More literary criticism and discussion of writing. He objects to the notion of criticism that is actually disapproval of your opponents' point of view -- in the abstract, he doesn't always avoid it with concrete lit crit. His review of Hayek's Road to Serfdom is clearer t...more
J.M. Hushour
At last I finish the 4-volume collection of Orwell's non-novelistic writings. Well worth the slog, as could be imagined. This volume focuses on Orwell's column "As I Please" he wrote for The Tribune during the war years. There is a vast array of topics covered, the most interesting being his accounts of the everyday life of a Londoner during the war itself, shortages, rations, V-1s and V-2s, etc. Book reviews are at a minimum, there are some great essays on English life and culture (placed at th...more
1.1
If Goodreads hadn't crapped out at the wrong moment there would have been a detailed, two-paragraph review, but my memory isn't good enough to reproduce it quickly and my web-browser can't recover what was written. I only try once, I don't like to be suppressed, but I deal with it... The book was fantastic and worthwhile, and I could discuss it at length and will not hesitate to read it again within a few years.
Martin Smith
The four volumes of this collection (4 in the old Penguin edition) not only reveal the development of Orwell's thought throughout his literary and political life but provide a wide-ranging view of the intellectual life of his time as well as the social conditions of his country. Settled views and attitudes can be frequently challenged (without having to accept that he is always right!).
tl
it's true i'm still reading it but "as i please" is a fascinating look into the mind of orwell. as irving howe of harper's magazine states, " reading through these 4 large volumes -- the sheer pleasure of it can't be overstated -- has convinced me that orwell was an even better writer than i had supposed...."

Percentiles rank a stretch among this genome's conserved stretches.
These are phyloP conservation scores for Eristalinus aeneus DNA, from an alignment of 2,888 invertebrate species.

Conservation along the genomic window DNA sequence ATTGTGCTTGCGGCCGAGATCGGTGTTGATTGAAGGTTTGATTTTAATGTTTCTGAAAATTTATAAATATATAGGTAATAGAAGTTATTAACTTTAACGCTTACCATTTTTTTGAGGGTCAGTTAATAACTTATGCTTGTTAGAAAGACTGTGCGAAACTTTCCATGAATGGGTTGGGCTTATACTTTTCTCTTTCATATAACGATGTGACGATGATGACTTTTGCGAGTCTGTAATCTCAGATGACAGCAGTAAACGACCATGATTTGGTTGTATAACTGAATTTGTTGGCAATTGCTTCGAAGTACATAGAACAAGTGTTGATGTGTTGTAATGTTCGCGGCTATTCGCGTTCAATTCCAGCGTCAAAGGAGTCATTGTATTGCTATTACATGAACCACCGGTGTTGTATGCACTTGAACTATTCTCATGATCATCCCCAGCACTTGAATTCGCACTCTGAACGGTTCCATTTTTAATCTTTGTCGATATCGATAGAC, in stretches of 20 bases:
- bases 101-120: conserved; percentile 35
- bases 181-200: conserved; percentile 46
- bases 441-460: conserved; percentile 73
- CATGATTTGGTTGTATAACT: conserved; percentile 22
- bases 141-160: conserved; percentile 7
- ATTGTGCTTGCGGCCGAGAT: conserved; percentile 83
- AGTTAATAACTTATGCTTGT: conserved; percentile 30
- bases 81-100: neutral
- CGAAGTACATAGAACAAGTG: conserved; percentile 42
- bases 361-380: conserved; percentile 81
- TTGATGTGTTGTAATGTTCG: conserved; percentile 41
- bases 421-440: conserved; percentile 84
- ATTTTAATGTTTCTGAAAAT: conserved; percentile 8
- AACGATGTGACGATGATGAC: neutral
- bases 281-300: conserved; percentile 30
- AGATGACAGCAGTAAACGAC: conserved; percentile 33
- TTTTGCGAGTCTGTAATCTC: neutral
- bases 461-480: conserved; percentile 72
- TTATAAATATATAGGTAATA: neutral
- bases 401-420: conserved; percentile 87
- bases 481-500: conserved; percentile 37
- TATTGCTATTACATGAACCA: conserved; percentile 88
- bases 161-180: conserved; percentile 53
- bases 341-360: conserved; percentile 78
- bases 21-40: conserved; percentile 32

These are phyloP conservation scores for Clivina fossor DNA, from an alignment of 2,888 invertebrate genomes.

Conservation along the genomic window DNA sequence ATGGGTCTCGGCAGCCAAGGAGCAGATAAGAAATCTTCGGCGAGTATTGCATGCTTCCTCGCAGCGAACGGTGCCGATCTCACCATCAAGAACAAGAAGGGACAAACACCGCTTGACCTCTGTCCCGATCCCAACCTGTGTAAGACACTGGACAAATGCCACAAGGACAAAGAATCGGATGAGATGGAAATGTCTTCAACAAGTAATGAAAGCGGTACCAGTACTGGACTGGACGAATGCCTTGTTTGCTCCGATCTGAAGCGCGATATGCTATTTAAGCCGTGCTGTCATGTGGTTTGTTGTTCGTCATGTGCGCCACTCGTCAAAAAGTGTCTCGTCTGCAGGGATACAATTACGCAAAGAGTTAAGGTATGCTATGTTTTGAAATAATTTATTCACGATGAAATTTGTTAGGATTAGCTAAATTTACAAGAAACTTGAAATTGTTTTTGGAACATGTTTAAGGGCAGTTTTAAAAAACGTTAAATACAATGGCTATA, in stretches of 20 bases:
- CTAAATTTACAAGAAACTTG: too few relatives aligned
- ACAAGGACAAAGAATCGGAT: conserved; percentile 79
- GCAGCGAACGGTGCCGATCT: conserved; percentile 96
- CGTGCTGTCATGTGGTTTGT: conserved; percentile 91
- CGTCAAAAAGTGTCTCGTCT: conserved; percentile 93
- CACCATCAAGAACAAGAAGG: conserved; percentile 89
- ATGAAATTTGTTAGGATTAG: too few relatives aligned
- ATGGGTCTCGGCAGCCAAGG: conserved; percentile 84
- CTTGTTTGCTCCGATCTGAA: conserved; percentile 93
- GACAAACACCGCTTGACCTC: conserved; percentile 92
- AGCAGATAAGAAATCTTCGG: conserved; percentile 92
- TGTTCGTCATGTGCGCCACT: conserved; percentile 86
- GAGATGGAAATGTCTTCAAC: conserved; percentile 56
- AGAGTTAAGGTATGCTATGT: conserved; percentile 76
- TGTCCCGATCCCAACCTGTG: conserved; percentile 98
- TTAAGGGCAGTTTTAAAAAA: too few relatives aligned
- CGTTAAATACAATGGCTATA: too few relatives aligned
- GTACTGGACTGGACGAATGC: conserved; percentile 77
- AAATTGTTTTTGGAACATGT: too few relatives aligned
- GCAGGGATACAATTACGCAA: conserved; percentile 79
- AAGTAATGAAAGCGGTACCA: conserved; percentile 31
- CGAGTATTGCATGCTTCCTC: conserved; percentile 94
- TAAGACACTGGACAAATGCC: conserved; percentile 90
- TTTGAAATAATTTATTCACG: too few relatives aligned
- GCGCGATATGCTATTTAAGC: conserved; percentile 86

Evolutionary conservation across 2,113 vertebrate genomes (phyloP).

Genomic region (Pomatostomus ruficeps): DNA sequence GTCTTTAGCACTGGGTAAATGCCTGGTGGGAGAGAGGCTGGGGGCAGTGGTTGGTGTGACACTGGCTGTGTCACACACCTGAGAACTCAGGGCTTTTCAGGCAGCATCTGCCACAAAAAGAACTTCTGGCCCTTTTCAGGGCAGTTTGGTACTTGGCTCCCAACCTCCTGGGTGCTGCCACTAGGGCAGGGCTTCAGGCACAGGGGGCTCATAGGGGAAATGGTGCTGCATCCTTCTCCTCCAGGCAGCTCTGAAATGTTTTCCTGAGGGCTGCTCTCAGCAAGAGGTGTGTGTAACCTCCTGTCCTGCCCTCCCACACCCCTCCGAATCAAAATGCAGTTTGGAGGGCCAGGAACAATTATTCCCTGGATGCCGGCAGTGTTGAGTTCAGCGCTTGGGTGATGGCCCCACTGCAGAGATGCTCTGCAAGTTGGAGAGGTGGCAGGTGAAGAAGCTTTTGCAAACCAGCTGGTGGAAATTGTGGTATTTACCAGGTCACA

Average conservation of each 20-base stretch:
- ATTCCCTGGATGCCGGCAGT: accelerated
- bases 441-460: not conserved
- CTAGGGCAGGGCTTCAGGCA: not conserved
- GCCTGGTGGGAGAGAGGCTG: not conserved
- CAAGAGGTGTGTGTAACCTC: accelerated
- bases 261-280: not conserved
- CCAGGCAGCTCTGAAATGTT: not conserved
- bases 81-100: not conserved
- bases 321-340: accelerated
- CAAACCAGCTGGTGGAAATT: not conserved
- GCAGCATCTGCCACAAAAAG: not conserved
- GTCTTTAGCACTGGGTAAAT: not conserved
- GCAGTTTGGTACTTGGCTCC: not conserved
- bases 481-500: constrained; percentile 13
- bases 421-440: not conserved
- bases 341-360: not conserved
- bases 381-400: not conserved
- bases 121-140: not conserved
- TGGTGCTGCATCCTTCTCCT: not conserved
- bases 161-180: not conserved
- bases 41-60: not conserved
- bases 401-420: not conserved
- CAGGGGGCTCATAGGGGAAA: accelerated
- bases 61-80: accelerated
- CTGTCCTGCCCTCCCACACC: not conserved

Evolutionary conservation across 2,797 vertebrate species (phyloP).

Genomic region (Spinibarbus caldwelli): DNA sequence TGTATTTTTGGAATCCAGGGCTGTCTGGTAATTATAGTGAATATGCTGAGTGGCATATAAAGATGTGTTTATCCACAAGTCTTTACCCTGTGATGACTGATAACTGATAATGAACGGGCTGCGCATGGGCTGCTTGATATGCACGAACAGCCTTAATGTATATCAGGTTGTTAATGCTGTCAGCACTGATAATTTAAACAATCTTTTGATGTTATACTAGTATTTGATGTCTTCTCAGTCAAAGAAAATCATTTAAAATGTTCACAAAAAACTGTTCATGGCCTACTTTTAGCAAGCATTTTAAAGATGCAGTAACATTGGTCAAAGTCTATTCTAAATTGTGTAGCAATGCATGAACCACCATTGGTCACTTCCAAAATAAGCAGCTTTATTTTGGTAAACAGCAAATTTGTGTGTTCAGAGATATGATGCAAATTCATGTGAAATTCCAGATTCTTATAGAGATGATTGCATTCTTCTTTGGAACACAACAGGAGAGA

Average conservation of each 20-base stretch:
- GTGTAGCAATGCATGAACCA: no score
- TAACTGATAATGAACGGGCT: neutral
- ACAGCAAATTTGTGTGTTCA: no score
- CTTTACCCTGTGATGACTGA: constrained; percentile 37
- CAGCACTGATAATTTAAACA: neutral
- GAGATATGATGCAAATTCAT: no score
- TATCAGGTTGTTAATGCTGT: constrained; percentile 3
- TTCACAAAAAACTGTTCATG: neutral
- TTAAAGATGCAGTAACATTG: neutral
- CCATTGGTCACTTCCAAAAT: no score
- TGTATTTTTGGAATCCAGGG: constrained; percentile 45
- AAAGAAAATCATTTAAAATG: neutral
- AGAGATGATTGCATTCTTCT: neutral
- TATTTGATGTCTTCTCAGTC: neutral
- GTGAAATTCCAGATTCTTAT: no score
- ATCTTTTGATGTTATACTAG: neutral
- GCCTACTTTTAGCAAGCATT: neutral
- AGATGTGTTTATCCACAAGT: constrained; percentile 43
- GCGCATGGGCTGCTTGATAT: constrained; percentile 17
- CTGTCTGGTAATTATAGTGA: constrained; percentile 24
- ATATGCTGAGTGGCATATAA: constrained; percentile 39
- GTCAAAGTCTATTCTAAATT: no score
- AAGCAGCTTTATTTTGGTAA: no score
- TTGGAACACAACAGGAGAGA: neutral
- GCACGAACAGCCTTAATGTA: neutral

Christopher
Feb 12, 2013 Christopher is currently reading it
Plow through this one and one appreciates the pamphleteer at his finest.
C.
Jan 07, 2009 C. marked it as to-read
Recommended to C. by: David Giltinan
Shelves: non-fiction
I hope it's better than his fiction.
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Eric Arthur Blair, better known by his pen name George Orwell, was an English author and journalist. His work is marked by keen intelligence and wit, a profound awareness of social injustice, an intense opposition to totalitarianism, a passion for clarity in language, and a belief in democratic socialism.

Considered perhaps the twentieth century's best chronicler of English culture, Orwell wrote fi...more
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“The thing that strikes me more and more, is the extraordinary viciousness and dishonesty of political controversy in our time. I don’t mean merely that controversies are acrimonious. They ought to be that when they are on serious subjects. I mean that almost nobody seems to feel that an opponent deserves a fair hearing or that the objective truth matters as long as you can score a neat debating point.” 6 likes